He reported back that the appeals officer would look into my case and give his determination within fourteen days. Another forty night of torture again, I thought. I had no choice but to endure it. Thank God, I have such a supportive and strong woman as my wife. I don’t know if I would’ve managed without Sammy. She encouraged me to not only hope and pray for the best but to also prepare myself for the worst. She didn’t want the news to be a shock as they had been in the first instance. She feared I could spiral into a depression if I fail to handle the bad news reasonably well.
We sat down and looked at the choices we had assuming I wasn’t reinstated. There weren’t many options! It wasn’t looking good! Our investments had been eaten away by the runaway inflation in the country. My pension of over twenty years was slightly over thirty dollars though trillions in our local useless currency. Similarly our investments in the stock market were hit hard by the poor performance of the agro sector due to a poor farming season. Not to mention we still had mortgage and car payments to make.
I didn’t see a way out of this one without a job. Sammy saw differently though. We had three cars in all. She thought we could sell two of them and only keep the one still under finance. She thought with my knowledge of finance, experience in business, a bit of calculated risk taking and adequate preparation we could start and successfully run a business. “We’re only brainstorming and throwing around ideas just in case things don’t work out the way I want them to,” I thought. “I’m going to win my appeal since I have legal counsel this time. I would not need to go into risk taking what not,” I reasoned.
My Door Shut
The labour law is our country gives the employer’s internal appeals officer up to two weeks to re-examine the case and come up with a new determination. If the appeals officer fails to finalise the case within the two weeks, the employee is automatically reinstated. I hoped he would look into my case as early as possible so that I would not have to endure a good forty night of waiting.
My prayers were answered as he took less than a week to look into my case. I received a call from the appeals officer’s secretary informing me that he had made his judgement. It was the morning of August the twenty-eighth. I asked Tau to pick up the letter for me. He would drop it over at our place on his way home in the evening. We would need his legal advice too if things don’t go as I wished. I was still hopeful of good news, cautiously so, though.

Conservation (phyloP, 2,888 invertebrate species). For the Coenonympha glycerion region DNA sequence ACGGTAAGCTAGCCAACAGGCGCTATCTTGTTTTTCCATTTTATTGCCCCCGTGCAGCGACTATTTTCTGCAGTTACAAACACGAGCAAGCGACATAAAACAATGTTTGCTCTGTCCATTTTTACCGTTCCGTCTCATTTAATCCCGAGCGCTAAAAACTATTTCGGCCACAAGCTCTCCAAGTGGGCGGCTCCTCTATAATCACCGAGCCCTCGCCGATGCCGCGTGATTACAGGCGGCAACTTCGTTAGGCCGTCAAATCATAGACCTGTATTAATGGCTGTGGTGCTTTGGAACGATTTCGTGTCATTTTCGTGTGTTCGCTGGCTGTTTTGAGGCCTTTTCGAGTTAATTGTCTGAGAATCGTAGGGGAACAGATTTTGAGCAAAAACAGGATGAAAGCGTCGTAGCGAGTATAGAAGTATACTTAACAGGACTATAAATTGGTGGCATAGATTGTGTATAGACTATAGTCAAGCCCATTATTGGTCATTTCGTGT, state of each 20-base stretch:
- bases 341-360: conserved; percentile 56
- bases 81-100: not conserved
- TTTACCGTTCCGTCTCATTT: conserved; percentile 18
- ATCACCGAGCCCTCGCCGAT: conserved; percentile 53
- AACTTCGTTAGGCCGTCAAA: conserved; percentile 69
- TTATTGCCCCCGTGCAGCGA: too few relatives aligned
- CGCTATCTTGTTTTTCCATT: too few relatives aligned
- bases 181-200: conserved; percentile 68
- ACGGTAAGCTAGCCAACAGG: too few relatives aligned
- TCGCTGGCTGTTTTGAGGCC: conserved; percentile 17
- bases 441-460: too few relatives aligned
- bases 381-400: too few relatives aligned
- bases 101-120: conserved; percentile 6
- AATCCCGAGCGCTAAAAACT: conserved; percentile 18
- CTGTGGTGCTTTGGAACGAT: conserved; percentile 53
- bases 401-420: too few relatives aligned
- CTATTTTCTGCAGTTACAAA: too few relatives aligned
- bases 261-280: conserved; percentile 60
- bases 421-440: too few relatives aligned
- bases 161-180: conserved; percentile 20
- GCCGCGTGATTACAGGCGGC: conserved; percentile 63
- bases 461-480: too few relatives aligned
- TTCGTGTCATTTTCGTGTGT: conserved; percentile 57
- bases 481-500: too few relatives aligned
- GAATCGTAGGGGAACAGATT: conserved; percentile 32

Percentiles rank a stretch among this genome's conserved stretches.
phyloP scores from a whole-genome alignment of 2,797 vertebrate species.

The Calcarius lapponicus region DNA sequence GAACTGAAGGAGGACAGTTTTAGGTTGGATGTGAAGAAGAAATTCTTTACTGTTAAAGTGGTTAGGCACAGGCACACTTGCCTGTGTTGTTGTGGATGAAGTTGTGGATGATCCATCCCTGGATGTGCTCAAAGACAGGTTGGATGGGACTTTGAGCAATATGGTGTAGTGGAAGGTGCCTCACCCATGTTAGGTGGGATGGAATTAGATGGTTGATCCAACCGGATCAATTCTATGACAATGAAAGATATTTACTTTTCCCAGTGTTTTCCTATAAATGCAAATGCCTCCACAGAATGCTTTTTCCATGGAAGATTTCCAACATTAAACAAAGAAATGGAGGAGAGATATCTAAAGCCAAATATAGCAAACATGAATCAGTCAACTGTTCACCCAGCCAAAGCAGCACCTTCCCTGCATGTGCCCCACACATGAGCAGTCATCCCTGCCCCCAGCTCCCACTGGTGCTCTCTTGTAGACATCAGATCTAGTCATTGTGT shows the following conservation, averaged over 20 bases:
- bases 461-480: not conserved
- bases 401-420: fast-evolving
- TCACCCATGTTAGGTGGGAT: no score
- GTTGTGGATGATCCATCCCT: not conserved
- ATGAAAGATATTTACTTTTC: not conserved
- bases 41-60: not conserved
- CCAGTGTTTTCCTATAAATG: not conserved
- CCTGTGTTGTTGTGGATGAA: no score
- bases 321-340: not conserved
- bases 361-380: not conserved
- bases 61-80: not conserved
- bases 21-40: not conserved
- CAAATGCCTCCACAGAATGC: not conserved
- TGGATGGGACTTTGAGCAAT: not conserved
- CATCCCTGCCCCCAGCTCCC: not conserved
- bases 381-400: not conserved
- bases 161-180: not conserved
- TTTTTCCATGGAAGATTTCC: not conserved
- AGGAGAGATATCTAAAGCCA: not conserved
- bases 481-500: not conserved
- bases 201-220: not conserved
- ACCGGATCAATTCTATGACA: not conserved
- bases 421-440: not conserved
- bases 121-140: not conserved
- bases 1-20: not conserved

At around six in the evening, I heard a knock on the door. I opened the door to see Tau, as I expected, envelope in hand. “Hello, Tau! How was your day?” I asked “Come on in and take a seat.” I continued. Tau came in and made himself comfortable. He was no stranger to our place. He handed Sammy the letter and asked her to open it. She did but from the look on her face I couldn’t tell if the news were good or bad. She was kind of emotionless. “Darling what does it say?” I enquired. She didn’t answer, she just handed Tau the letter.
Tau read the letter silently and said, “I’m sorry Baba OJ, they’ve upheld the earlier judgement.” He highlighted that my case was significantly weakened by my appearance at the disciplinary hearing without legal representation. He said much of what I said during the hearing, without legal advice, was coming to bite me now. He went on to explain to me the options that I had going forward. He said I could accept the dismissal and move on or I would continue fighting. I could take the matter to the labour court. This he stressed would take a lot of my energy and financial resources, not to mention the amount of time involved. "It can take you years in the courts," he said.
I thanked Tau for his assistance and showed him out. If only I had sought his counsel earlier in the case things might have turned out differently. We wouldn’t be needing to make such difficult choices as now. Well, it was water under the bridge now. I had to come to terms with my mistakes and map the way forward. It was time to look for a solution to the problems I had created for myself and family. “Only God knows how I’m going to do that,” I thought as I rejoined Sammy in the living room.
She still wore that look. The look that displayed no emotion at all. “Darling, what do we do now?’ I consulted. “We stop fighting baby! It’s not worth it! We can instead channel our energy and resources elsewhere, where we are likely to get success.” She responded. She was now sounding like my mentor not my wife. That was a side to my wife I hadn’t at all seen in twenty years of marriage. It scared the hell out of me!
© 2019 Takesure Danga
Takesure Danga (author) from Harare on October 24, 2019:
Am I the only one who has experienced something similar to this in life? I hope not! Comment below if you've experienced something similar in your professional life.